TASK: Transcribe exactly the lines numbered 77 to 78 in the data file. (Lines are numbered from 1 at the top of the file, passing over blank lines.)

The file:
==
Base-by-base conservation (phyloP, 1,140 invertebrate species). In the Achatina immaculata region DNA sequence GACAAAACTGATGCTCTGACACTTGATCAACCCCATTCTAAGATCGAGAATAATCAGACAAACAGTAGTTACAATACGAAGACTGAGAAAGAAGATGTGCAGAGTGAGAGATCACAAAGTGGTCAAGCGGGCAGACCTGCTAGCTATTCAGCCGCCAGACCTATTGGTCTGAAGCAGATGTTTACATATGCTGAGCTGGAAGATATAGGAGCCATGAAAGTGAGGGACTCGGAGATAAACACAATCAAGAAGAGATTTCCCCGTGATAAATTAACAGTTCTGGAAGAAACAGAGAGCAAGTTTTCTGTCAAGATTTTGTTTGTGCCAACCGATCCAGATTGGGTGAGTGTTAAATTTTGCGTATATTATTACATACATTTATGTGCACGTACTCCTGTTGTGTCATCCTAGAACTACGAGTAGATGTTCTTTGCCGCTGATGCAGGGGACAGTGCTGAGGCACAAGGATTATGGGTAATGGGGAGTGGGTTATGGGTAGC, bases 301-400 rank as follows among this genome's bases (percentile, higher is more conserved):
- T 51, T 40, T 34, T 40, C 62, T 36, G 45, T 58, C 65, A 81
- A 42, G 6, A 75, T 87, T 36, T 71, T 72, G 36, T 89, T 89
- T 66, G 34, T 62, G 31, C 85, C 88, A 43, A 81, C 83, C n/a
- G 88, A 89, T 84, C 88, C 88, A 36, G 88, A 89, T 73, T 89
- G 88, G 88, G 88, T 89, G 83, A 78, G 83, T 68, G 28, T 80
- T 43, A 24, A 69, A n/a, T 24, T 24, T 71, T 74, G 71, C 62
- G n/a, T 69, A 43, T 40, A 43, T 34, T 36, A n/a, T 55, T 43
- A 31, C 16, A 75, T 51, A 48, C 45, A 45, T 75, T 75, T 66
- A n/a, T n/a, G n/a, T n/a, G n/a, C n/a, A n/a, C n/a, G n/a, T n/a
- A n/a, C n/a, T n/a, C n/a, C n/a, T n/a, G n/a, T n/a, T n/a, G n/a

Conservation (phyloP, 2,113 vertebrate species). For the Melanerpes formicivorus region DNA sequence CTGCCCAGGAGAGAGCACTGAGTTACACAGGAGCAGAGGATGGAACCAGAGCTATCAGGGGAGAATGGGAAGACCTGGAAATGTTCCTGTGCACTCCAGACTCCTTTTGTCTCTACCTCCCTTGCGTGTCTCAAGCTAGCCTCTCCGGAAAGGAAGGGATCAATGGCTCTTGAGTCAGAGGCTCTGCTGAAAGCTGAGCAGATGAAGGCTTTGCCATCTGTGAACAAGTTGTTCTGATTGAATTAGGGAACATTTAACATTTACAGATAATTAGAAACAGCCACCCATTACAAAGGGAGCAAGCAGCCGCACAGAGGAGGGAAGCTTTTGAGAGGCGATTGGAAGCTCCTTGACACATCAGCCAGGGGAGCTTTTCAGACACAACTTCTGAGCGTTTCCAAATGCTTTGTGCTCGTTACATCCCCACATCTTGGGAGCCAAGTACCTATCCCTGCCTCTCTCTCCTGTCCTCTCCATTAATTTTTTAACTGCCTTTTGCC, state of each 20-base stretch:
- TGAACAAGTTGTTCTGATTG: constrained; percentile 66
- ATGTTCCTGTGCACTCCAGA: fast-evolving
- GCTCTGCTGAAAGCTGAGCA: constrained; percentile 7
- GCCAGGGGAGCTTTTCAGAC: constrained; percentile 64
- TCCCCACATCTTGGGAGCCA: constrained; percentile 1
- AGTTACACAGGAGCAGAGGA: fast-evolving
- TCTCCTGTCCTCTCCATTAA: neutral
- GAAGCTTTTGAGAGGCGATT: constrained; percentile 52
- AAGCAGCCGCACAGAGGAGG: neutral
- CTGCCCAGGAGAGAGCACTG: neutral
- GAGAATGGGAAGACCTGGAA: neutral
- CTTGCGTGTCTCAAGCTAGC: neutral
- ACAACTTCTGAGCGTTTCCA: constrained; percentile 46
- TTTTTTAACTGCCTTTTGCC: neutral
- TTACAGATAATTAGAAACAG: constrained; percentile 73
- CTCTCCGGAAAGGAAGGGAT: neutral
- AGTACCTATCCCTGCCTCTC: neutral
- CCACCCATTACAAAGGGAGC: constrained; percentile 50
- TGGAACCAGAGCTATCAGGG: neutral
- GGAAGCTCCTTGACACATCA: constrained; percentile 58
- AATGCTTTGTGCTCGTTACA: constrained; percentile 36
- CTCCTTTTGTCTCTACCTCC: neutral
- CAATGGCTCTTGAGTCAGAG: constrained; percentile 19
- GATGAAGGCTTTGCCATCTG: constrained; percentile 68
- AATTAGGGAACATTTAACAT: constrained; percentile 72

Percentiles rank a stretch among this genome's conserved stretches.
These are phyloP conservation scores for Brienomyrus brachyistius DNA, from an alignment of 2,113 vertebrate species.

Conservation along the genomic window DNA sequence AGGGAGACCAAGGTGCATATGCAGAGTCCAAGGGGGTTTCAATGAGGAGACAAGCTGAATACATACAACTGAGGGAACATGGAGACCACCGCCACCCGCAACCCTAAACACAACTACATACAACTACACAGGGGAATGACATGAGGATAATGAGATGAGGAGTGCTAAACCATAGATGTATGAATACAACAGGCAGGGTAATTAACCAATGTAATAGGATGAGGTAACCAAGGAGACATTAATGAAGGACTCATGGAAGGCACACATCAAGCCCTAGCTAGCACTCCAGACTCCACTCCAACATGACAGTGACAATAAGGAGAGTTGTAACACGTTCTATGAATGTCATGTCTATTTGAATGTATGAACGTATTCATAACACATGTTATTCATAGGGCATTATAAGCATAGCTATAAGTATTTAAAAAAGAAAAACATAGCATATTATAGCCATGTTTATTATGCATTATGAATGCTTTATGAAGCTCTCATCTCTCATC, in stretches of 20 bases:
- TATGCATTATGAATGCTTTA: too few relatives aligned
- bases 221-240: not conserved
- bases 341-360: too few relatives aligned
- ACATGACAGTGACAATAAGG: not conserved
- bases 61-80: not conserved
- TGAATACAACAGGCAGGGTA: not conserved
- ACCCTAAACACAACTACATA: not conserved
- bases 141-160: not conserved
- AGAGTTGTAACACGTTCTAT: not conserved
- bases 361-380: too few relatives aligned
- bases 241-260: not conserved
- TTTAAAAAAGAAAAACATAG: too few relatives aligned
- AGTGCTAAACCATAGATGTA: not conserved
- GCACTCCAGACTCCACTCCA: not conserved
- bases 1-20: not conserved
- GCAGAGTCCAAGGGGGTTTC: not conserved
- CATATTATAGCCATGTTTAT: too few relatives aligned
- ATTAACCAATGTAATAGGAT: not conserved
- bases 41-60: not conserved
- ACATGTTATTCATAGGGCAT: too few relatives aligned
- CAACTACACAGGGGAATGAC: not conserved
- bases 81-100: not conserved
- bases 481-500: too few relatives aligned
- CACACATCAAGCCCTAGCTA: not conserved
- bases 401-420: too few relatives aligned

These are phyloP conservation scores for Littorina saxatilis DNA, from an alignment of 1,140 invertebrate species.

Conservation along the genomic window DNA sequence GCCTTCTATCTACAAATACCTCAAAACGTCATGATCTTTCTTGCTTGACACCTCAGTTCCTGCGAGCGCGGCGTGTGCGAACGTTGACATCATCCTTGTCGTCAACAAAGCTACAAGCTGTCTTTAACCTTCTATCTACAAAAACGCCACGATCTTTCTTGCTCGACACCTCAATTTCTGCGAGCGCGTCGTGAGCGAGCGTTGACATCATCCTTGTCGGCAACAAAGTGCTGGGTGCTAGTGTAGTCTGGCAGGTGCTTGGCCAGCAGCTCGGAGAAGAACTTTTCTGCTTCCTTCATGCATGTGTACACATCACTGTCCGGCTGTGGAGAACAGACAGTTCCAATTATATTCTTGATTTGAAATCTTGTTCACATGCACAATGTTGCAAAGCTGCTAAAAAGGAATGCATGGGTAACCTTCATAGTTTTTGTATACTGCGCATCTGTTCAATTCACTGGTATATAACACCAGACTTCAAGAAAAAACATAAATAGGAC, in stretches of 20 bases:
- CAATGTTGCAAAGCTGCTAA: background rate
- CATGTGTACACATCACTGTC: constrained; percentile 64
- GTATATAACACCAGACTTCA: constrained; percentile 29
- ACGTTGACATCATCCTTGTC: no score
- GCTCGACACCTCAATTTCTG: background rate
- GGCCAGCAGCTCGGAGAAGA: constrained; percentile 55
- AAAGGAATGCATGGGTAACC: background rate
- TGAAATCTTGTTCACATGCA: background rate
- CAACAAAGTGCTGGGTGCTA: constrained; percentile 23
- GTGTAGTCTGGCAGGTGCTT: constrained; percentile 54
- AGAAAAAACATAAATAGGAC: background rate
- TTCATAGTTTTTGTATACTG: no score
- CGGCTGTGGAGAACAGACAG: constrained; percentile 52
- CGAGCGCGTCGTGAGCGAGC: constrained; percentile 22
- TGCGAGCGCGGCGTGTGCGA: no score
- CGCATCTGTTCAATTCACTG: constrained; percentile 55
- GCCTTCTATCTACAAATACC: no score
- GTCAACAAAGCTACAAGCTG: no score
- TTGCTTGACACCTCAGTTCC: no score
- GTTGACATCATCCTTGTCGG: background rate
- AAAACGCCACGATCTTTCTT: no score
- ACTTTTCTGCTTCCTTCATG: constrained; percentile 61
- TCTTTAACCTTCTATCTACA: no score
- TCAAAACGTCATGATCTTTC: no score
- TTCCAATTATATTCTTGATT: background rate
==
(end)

- GTGTAGTCTGGCAGGTGCTT: constrained; percentile 54
- AGAAAAAACATAAATAGGAC: background rate